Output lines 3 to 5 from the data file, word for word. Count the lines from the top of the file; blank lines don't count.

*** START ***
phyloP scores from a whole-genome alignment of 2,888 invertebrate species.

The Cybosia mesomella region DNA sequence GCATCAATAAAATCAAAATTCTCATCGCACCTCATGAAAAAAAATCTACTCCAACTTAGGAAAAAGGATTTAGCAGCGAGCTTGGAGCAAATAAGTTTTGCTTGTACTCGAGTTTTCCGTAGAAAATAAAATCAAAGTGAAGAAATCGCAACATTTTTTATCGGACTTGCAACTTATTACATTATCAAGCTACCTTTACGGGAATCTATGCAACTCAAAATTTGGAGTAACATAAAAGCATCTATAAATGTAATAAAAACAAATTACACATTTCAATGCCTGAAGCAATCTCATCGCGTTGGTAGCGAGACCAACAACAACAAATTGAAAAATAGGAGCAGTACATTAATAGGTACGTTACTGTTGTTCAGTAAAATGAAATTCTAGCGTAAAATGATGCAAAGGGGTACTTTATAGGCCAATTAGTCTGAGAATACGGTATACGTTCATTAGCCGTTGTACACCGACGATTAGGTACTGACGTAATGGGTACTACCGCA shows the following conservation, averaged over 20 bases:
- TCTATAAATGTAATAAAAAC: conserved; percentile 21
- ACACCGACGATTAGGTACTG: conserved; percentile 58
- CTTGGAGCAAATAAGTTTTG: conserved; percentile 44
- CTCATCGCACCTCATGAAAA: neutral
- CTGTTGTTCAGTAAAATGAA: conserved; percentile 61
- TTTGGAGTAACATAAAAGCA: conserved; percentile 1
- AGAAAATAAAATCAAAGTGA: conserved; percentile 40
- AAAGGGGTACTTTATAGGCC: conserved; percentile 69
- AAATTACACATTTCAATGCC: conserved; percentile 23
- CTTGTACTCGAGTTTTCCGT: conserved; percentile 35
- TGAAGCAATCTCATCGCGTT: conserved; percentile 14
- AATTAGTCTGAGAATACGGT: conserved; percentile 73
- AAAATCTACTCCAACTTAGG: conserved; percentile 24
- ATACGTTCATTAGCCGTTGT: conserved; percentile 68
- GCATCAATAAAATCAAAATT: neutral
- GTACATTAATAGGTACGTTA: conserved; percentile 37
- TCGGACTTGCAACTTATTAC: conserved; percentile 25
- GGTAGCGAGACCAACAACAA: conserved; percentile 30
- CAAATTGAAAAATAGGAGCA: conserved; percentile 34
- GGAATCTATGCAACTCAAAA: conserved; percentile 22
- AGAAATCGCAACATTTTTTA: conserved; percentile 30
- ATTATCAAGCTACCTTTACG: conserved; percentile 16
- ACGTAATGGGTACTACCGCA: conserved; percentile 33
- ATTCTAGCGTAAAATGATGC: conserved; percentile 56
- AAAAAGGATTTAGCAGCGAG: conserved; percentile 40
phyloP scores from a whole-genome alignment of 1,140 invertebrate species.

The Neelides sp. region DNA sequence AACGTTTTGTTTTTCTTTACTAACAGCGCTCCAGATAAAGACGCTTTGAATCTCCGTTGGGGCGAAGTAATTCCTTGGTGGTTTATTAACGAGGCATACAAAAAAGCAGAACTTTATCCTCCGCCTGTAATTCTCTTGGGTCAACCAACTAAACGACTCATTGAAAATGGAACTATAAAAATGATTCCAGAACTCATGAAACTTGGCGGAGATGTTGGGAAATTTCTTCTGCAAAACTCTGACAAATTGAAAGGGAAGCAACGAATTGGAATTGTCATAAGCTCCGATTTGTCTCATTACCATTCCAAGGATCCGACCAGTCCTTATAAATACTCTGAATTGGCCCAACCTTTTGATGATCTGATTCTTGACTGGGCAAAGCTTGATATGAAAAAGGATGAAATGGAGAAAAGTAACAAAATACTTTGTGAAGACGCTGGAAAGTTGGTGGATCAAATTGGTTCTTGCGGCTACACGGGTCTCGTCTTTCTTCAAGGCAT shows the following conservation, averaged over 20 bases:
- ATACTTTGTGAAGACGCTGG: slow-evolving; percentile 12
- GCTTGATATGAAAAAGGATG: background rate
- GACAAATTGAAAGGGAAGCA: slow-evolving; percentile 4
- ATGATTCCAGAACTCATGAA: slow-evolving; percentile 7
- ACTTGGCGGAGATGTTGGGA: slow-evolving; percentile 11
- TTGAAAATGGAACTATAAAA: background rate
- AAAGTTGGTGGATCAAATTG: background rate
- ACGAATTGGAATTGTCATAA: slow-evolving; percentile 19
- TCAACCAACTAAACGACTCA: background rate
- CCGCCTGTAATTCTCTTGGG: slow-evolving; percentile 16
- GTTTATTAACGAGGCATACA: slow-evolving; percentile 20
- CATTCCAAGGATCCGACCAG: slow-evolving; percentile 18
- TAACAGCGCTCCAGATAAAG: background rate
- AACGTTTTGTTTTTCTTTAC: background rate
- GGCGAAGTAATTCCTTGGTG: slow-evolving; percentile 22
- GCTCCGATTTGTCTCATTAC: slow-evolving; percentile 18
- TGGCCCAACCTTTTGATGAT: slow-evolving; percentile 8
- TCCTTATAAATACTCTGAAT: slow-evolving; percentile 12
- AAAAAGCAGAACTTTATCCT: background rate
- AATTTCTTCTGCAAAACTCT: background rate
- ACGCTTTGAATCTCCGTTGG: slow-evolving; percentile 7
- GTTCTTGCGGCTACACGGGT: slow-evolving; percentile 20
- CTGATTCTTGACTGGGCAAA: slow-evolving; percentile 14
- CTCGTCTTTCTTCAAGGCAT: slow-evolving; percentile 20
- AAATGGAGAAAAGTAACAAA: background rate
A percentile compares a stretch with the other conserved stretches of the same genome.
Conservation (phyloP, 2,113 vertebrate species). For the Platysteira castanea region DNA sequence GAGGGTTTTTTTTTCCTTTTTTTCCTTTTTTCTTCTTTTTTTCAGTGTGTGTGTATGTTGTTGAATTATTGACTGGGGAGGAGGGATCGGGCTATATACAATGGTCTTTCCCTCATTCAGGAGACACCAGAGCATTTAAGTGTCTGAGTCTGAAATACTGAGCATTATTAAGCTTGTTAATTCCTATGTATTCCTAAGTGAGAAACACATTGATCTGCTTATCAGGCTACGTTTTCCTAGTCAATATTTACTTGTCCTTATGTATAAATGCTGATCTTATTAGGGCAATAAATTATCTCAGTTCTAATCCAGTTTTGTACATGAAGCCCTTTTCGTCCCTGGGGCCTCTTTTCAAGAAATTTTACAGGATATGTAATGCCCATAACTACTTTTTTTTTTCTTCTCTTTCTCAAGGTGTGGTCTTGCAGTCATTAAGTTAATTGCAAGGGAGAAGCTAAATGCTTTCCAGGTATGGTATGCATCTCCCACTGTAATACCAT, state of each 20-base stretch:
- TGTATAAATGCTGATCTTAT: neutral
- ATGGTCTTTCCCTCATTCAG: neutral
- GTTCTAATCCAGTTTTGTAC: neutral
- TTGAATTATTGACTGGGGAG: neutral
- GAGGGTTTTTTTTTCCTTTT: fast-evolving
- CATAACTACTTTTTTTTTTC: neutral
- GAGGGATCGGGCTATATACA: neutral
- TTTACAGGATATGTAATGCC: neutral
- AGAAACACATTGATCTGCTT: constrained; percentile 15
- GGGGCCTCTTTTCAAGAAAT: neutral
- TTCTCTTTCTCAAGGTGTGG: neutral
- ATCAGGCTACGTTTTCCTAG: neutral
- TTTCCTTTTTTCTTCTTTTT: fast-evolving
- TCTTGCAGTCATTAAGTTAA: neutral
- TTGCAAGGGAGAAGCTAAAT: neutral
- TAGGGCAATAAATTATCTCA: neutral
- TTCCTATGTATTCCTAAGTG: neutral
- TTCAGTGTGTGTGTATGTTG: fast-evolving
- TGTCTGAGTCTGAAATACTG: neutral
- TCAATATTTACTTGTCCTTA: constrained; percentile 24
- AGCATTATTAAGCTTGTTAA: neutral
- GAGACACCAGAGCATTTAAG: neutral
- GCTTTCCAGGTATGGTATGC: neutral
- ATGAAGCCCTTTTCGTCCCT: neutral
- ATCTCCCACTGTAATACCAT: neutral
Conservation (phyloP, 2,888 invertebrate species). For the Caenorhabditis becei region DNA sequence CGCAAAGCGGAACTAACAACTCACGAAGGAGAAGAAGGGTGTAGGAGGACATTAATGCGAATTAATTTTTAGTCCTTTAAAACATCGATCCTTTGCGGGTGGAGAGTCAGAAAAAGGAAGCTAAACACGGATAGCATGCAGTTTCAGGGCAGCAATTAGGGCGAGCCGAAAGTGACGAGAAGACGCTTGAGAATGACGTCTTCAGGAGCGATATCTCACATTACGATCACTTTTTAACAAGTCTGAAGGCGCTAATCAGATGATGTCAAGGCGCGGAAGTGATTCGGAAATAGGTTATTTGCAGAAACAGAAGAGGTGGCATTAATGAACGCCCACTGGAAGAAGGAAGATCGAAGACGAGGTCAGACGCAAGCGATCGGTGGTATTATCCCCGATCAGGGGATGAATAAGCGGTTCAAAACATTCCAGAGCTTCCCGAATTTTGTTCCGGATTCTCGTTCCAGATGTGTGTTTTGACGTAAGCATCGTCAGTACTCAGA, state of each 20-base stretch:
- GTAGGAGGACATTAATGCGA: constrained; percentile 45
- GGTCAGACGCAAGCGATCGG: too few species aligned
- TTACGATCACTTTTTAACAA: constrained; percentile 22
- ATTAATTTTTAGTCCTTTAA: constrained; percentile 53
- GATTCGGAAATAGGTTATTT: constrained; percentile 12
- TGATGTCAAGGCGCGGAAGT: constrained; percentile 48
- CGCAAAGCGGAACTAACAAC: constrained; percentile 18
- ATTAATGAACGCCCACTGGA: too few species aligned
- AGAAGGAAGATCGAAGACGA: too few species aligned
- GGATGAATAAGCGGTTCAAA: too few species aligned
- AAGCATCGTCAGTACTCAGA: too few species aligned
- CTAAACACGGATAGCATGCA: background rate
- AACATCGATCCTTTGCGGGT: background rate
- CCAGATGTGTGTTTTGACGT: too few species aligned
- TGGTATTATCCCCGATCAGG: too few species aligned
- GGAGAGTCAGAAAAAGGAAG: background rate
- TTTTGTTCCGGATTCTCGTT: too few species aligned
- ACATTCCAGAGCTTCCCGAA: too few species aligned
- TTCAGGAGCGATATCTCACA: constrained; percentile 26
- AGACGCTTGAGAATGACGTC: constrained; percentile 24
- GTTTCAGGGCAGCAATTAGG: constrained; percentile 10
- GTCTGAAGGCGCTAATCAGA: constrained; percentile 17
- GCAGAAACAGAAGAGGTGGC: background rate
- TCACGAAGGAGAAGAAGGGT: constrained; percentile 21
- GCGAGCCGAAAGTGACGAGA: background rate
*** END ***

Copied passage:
- TCTATAAATGTAATAAAAAC: conserved; percentile 21
- ACACCGACGATTAGGTACTG: conserved; percentile 58
- CTTGGAGCAAATAAGTTTTG: conserved; percentile 44